Two New Jersey teenagers have been charged after a failed attempt at the viral “skull breaker” challenge resulted in the hospitalization of a seventh-grader with a serious head injury and a seizure, prosecutors and family members said.
The two students, who have not been identified because of their age, were both charged with third-degree aggravated assault and third-degree endangering the welfare of a child after the January incident spurred by the internet craze, the Camden County Prosecutor’s Office told The Daily Beast.
While prosecutors wouldn’t provide details about the incident, the parents of the 13-year-old boy told local media outlets that their son, from Cherry Hill, suffered a concussion and subsequent seizure from the prank.
“He’s doing better, but he feels like he’s being punished because he can’t do the things he likes to do,” Stacy Shenker told Patch.com, noting her son still has concussion symptoms. “We need to make sure this doesn’t happen to anyone else. They’re 13-year-old boys, and they just don’t think.”
The injury is the latest in a series of mishaps spurred by the challenge, which is popular on the social media platform TikTok. It has prompted several local police stations across the nation to issue warnings against participating in the new craze.
Originally from Spain, the prank involves three people standing next to each other under the guise of learning a new dance move or to jump in a social media video. Instead, two or more people trick a third into jumping into the air—before kicking their feet out from under them and causing them to fall headfirst.
“The safety and well-being of our users is a top priority at TikTok and we do not allow content that encourages or replicates dangerous challenges that might lead to injury,” a spokesperson for TikTok told The Daily Beast in a statement, stressing that the video app did not inspire the challenge. “The behavior in question is a violation of our Community Guidelines and we will continue to remove this content from our platform. We encourage everyone to exercise caution in their behavior whether online or off.”
Last month, a 12-year-old Alabama boy broke his wrist after participating in the challenge at the Ozark Boys and Girls Club, his mother, Teri Smith, wrote on Facebook. Smith said her son was not an avid TikTok user and was “not prepared” when his friends asked him to stand in a line and take turns jumping on Feb.13. He was then knocked onto the gym floor and landed on his arm.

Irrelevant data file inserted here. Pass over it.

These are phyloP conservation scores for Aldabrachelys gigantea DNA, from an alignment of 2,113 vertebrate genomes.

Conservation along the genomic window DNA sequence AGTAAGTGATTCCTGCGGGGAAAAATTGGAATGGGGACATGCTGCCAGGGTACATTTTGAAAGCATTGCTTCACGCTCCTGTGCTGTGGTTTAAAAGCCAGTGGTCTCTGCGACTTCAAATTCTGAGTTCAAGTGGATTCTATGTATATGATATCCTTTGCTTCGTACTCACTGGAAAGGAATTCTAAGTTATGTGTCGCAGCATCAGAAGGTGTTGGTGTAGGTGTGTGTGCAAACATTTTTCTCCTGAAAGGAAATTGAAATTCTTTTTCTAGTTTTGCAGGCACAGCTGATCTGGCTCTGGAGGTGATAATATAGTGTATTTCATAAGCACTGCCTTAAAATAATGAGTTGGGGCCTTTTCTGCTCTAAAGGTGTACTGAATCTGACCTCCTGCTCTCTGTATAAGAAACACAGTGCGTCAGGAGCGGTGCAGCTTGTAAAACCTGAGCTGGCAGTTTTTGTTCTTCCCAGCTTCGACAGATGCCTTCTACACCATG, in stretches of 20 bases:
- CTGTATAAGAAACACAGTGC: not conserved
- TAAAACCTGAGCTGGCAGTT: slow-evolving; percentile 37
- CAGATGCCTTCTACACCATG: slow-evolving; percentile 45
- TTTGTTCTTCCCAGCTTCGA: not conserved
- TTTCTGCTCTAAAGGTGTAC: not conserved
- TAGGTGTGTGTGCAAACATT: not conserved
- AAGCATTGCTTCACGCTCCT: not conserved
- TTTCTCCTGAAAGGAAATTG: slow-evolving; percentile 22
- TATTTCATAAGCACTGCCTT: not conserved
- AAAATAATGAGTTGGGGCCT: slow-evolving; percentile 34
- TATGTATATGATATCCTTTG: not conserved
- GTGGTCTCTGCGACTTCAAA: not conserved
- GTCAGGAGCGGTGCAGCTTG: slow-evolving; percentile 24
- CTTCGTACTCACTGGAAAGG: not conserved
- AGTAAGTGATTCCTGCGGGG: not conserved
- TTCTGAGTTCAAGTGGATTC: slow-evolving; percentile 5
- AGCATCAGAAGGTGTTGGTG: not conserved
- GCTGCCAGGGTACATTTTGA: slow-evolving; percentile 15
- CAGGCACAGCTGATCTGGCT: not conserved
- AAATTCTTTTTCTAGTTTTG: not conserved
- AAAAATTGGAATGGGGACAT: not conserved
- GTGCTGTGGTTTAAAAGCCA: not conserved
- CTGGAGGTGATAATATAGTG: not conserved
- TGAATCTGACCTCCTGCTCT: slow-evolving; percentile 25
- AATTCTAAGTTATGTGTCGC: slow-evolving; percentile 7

“All these little games they see on the internet, it’s not always fun. It can be dangerous. You have to think about what could happen. Kids are not going to think about that. That’s where the parents and teachers and adults have to think about that and try to educate the kids,” she later told WTVY.
Just over a week later, Ke’Avion Hearn was approached by a couple of classmates at Southeast Arkansas Preparatory High School who said, “all you got to do is jump.”
“I jumped, they kind of kicked me out under my legs so I can’t land. All I remember is being on the floor,” the teenager told KARK, who was hospitalized for a concussion after the incident.
An Arizona mother also wrote on Facebook earlier this month that her son was left with serious head and facial injuries after two classmates kicked him “as hard as they could” and laughed as “his stiff unconscious body lay on the asphalt.” Injuries have also been reported in Pennsylvania and Florida.
Dr. Sabrina Sykes, a psychologist in the Department of Psychiatry and Behavioral Health at The Ohio State University Wexner Medical Center, says despite the known risks, children will continue to take part in these types of challenges because of the “wow factor.”
“New online challenges routinely spring up and rapidly spread over social media, particularly among adolescents and young adults,” Sykes explained in a blog post about the appeal of online challenges. “Social media, in turn, offers instant popularity among peers in the form of ‘likes’ and ‘followers,’ providing peer acceptance, buoying the teen’s self-concept and, therefore, enhancing the draw to participate in these challenges.”
Citing the still-developing prefrontal cortex for many teen’s inabilities to manage their impulses—combined with the fear of missing out—Sykes says the need to participate in the trend may cause teenagers to make irresponsible decisions and “gravitate toward thrill-seeking, without focusing on potential risks or consequences.”
But despite the dangerous trend that rivals the Tide Pod and Bird Box challenge, the charges against the two New Jersey teenagers are the first legal action taken against students participating in the craze.
In a letter to parents obtained by The Daily Beast, the Westfield Public School District issued a warning to parents in February about the dangerous social media challenge, noting the student injured in the replicated “prank” suffered “physically and emotionally.”
“Often, children act impulsively and without considering the consequence of their actions. If your child has an electronic device, ask them to share what apps they are viewing and using. Help them to understand the extreme unintended outcomes that may occur because of a fleeting moment of making a bad choice,” Dr. Joseph Meloche, Cherry Hill Superintendent of Schools said in the Feb. 27 letter.
Shenker, who has had a meeting with Meloche about the incident and has suggested an assembly to warn students about the consequences of these dangerous videos, told Patch.com they are still waiting to see the long-term effects the prank will have on their child.
“We don’t know what the long-term effects will be,” Shenker said. “If he’s still lethargic in six to eight months, then we’ll know, but as with any brain injury, you just can’t predict what’s going to happen. We just don’t want to see any more kids get injured.”